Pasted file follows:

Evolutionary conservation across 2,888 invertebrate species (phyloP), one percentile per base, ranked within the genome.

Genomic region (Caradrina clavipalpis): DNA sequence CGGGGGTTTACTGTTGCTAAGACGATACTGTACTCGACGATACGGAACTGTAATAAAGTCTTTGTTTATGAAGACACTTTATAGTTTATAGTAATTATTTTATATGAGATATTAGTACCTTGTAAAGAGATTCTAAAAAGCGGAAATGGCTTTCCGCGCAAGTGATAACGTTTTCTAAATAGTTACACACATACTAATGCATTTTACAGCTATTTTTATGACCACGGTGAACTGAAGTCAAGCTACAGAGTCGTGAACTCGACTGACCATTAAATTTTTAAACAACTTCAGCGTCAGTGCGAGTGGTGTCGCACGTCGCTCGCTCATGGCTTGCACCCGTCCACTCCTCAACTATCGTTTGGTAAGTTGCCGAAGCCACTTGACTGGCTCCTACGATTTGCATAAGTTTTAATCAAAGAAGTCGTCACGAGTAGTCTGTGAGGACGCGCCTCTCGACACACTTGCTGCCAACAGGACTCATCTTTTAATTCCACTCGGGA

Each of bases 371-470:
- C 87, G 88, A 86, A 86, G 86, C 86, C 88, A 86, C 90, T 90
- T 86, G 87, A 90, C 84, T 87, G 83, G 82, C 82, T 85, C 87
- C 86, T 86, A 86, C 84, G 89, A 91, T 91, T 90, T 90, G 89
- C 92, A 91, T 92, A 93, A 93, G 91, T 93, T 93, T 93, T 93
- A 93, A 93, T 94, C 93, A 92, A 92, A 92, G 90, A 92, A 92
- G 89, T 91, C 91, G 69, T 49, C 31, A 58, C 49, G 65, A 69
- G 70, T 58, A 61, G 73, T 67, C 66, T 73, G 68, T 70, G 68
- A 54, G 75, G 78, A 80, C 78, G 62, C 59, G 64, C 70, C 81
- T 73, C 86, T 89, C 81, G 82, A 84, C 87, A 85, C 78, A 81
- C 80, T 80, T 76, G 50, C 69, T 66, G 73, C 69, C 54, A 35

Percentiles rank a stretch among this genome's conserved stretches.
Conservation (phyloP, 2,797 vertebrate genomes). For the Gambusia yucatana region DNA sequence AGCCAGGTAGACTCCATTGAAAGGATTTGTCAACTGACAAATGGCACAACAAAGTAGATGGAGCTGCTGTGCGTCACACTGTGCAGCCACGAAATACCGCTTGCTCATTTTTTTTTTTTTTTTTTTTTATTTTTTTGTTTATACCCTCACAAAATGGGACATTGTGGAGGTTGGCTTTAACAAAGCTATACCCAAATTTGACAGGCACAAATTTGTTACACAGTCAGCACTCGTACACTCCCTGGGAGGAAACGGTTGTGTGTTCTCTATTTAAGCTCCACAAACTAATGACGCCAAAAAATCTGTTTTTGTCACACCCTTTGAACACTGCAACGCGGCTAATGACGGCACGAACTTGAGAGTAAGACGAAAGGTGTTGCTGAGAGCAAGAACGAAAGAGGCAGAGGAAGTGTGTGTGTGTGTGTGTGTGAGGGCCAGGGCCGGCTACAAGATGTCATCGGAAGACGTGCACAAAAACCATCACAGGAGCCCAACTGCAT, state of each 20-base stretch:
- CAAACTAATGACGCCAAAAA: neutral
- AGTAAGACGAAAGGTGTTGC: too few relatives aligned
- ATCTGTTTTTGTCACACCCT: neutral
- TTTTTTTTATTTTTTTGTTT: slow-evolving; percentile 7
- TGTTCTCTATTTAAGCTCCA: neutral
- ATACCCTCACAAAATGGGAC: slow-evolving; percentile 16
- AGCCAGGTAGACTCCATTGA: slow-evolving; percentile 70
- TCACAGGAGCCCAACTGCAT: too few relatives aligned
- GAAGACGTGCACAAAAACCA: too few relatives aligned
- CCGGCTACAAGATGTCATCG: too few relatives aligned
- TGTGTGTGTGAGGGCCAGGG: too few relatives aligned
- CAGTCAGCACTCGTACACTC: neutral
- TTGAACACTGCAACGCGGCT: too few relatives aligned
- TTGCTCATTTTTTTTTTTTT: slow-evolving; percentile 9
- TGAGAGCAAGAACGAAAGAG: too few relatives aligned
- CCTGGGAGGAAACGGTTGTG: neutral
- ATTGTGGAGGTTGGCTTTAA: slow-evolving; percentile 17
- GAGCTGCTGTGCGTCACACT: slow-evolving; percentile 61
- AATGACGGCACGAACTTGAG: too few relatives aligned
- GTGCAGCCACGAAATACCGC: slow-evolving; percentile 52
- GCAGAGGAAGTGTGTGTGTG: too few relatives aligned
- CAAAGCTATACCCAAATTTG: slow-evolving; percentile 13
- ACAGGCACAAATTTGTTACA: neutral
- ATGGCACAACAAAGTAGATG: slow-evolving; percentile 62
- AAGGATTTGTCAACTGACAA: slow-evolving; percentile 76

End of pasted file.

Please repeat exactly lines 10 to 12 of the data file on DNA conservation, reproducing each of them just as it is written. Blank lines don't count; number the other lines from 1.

- G 70, T 58, A 61, G 73, T 67, C 66, T 73, G 68, T 70, G 68
- A 54, G 75, G 78, A 80, C 78, G 62, C 59, G 64, C 70, C 81
- T 73, C 86, T 89, C 81, G 82, A 84, C 87, A 85, C 78, A 81